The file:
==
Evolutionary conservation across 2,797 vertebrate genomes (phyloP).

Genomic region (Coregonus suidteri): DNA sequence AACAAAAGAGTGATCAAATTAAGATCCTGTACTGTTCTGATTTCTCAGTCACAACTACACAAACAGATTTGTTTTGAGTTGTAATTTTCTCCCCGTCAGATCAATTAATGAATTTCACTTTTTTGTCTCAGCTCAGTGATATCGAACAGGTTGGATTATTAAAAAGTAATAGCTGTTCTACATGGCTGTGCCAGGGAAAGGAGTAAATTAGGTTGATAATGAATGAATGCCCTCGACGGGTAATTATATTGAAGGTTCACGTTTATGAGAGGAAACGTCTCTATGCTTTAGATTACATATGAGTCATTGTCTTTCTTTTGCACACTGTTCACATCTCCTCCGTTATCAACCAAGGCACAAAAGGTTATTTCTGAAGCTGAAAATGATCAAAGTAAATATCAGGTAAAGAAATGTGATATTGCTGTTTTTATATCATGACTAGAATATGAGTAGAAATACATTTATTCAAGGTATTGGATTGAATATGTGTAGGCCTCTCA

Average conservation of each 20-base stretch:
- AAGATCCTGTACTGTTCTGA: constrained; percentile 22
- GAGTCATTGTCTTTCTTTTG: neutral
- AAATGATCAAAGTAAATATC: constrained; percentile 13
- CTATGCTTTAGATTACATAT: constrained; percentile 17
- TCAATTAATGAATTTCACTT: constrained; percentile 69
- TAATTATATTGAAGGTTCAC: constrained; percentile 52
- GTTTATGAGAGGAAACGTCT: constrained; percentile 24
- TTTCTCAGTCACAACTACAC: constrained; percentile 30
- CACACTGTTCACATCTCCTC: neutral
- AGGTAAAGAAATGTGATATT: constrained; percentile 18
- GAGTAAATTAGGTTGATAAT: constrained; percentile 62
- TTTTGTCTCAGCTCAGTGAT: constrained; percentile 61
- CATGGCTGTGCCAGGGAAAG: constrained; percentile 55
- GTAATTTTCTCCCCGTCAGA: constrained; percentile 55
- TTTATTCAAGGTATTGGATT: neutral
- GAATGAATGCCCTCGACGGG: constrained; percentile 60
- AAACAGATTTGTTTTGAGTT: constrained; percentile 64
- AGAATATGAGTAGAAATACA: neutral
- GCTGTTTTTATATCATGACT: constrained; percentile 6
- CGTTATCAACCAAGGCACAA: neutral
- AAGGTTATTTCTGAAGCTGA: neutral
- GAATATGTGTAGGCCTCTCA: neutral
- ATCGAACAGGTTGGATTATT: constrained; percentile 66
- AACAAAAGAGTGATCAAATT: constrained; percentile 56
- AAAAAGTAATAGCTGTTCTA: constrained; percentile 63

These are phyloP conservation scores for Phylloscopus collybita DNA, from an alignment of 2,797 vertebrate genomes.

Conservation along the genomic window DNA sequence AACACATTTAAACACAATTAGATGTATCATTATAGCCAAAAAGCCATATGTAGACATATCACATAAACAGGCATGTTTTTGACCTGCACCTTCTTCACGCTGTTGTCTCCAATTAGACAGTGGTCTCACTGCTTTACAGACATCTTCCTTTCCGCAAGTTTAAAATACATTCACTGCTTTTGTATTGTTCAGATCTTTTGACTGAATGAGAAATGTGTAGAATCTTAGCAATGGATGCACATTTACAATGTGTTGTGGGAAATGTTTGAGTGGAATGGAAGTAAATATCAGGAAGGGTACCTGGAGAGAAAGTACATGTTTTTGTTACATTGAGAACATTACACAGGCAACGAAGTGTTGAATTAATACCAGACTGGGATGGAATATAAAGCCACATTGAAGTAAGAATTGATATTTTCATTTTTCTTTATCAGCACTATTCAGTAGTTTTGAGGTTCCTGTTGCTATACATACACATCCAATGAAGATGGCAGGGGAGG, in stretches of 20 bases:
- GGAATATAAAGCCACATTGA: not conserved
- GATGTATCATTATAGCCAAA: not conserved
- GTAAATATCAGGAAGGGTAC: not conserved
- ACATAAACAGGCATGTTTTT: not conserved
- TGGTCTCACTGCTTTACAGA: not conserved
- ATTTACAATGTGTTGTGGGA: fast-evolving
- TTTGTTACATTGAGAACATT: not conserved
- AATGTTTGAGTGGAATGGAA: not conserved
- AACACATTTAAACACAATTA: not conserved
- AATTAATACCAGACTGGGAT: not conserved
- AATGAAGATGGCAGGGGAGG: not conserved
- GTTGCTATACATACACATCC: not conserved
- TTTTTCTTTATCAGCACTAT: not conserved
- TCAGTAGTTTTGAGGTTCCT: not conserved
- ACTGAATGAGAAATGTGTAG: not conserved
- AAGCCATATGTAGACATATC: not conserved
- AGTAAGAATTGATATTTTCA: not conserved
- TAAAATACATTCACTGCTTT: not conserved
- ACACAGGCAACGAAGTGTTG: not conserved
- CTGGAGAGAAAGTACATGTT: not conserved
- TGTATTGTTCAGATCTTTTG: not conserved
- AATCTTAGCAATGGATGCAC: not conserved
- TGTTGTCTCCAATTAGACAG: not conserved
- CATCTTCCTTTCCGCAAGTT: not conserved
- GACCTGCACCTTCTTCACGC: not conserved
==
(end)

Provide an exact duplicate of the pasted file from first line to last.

Evolutionary conservation across 2,797 vertebrate genomes (phyloP).

Genomic region (Coregonus suidteri): DNA sequence AACAAAAGAGTGATCAAATTAAGATCCTGTACTGTTCTGATTTCTCAGTCACAACTACACAAACAGATTTGTTTTGAGTTGTAATTTTCTCCCCGTCAGATCAATTAATGAATTTCACTTTTTTGTCTCAGCTCAGTGATATCGAACAGGTTGGATTATTAAAAAGTAATAGCTGTTCTACATGGCTGTGCCAGGGAAAGGAGTAAATTAGGTTGATAATGAATGAATGCCCTCGACGGGTAATTATATTGAAGGTTCACGTTTATGAGAGGAAACGTCTCTATGCTTTAGATTACATATGAGTCATTGTCTTTCTTTTGCACACTGTTCACATCTCCTCCGTTATCAACCAAGGCACAAAAGGTTATTTCTGAAGCTGAAAATGATCAAAGTAAATATCAGGTAAAGAAATGTGATATTGCTGTTTTTATATCATGACTAGAATATGAGTAGAAATACATTTATTCAAGGTATTGGATTGAATATGTGTAGGCCTCTCA

Average conservation of each 20-base stretch:
- AAGATCCTGTACTGTTCTGA: constrained; percentile 22
- GAGTCATTGTCTTTCTTTTG: neutral
- AAATGATCAAAGTAAATATC: constrained; percentile 13
- CTATGCTTTAGATTACATAT: constrained; percentile 17
- TCAATTAATGAATTTCACTT: constrained; percentile 69
- TAATTATATTGAAGGTTCAC: constrained; percentile 52
- GTTTATGAGAGGAAACGTCT: constrained; percentile 24
- TTTCTCAGTCACAACTACAC: constrained; percentile 30
- CACACTGTTCACATCTCCTC: neutral
- AGGTAAAGAAATGTGATATT: constrained; percentile 18
- GAGTAAATTAGGTTGATAAT: constrained; percentile 62
- TTTTGTCTCAGCTCAGTGAT: constrained; percentile 61
- CATGGCTGTGCCAGGGAAAG: constrained; percentile 55
- GTAATTTTCTCCCCGTCAGA: constrained; percentile 55
- TTTATTCAAGGTATTGGATT: neutral
- GAATGAATGCCCTCGACGGG: constrained; percentile 60
- AAACAGATTTGTTTTGAGTT: constrained; percentile 64
- AGAATATGAGTAGAAATACA: neutral
- GCTGTTTTTATATCATGACT: constrained; percentile 6
- CGTTATCAACCAAGGCACAA: neutral
- AAGGTTATTTCTGAAGCTGA: neutral
- GAATATGTGTAGGCCTCTCA: neutral
- ATCGAACAGGTTGGATTATT: constrained; percentile 66
- AACAAAAGAGTGATCAAATT: constrained; percentile 56
- AAAAAGTAATAGCTGTTCTA: constrained; percentile 63

These are phyloP conservation scores for Phylloscopus collybita DNA, from an alignment of 2,797 vertebrate genomes.

Conservation along the genomic window DNA sequence AACACATTTAAACACAATTAGATGTATCATTATAGCCAAAAAGCCATATGTAGACATATCACATAAACAGGCATGTTTTTGACCTGCACCTTCTTCACGCTGTTGTCTCCAATTAGACAGTGGTCTCACTGCTTTACAGACATCTTCCTTTCCGCAAGTTTAAAATACATTCACTGCTTTTGTATTGTTCAGATCTTTTGACTGAATGAGAAATGTGTAGAATCTTAGCAATGGATGCACATTTACAATGTGTTGTGGGAAATGTTTGAGTGGAATGGAAGTAAATATCAGGAAGGGTACCTGGAGAGAAAGTACATGTTTTTGTTACATTGAGAACATTACACAGGCAACGAAGTGTTGAATTAATACCAGACTGGGATGGAATATAAAGCCACATTGAAGTAAGAATTGATATTTTCATTTTTCTTTATCAGCACTATTCAGTAGTTTTGAGGTTCCTGTTGCTATACATACACATCCAATGAAGATGGCAGGGGAGG, in stretches of 20 bases:
- GGAATATAAAGCCACATTGA: not conserved
- GATGTATCATTATAGCCAAA: not conserved
- GTAAATATCAGGAAGGGTAC: not conserved
- ACATAAACAGGCATGTTTTT: not conserved
- TGGTCTCACTGCTTTACAGA: not conserved
- ATTTACAATGTGTTGTGGGA: fast-evolving
- TTTGTTACATTGAGAACATT: not conserved
- AATGTTTGAGTGGAATGGAA: not conserved
- AACACATTTAAACACAATTA: not conserved
- AATTAATACCAGACTGGGAT: not conserved
- AATGAAGATGGCAGGGGAGG: not conserved
- GTTGCTATACATACACATCC: not conserved
- TTTTTCTTTATCAGCACTAT: not conserved
- TCAGTAGTTTTGAGGTTCCT: not conserved
- ACTGAATGAGAAATGTGTAG: not conserved
- AAGCCATATGTAGACATATC: not conserved
- AGTAAGAATTGATATTTTCA: not conserved
- TAAAATACATTCACTGCTTT: not conserved
- ACACAGGCAACGAAGTGTTG: not conserved
- CTGGAGAGAAAGTACATGTT: not conserved
- TGTATTGTTCAGATCTTTTG: not conserved
- AATCTTAGCAATGGATGCAC: not conserved
- TGTTGTCTCCAATTAGACAG: not conserved
- CATCTTCCTTTCCGCAAGTT: not conserved
- GACCTGCACCTTCTTCACGC: not conserved